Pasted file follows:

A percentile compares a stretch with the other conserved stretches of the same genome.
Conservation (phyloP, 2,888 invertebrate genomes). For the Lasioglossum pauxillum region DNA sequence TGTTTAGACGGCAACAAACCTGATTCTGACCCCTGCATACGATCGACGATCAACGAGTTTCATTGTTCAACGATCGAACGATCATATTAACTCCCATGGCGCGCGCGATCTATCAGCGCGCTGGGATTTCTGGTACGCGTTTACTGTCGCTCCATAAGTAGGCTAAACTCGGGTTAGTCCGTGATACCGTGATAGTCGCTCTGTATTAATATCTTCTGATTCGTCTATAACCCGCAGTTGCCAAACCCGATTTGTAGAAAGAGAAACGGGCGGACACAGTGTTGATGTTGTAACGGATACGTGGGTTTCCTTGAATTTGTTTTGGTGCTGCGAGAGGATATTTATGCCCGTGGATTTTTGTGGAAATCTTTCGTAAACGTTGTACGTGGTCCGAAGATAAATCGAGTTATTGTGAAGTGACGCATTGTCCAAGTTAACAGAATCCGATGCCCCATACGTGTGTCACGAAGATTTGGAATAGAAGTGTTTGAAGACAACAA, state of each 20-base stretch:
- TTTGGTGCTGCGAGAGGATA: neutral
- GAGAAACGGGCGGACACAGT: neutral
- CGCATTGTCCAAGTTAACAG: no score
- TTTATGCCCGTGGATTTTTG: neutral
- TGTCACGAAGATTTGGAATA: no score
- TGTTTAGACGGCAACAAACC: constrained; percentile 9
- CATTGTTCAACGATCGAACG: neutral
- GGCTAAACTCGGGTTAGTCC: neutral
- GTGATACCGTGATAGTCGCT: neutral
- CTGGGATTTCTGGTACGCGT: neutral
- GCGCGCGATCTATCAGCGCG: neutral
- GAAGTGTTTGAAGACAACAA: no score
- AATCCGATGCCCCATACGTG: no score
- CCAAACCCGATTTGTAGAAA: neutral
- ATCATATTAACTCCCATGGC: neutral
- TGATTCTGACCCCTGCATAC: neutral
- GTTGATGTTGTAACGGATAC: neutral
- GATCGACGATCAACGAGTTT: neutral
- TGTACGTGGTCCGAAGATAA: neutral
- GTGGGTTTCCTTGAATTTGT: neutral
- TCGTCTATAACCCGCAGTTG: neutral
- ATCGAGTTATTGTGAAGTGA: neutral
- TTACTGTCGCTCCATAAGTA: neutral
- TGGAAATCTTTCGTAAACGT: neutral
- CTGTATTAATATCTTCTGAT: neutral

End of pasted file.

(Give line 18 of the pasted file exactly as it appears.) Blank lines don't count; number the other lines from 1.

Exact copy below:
- TGATTCTGACCCCTGCATAC: neutral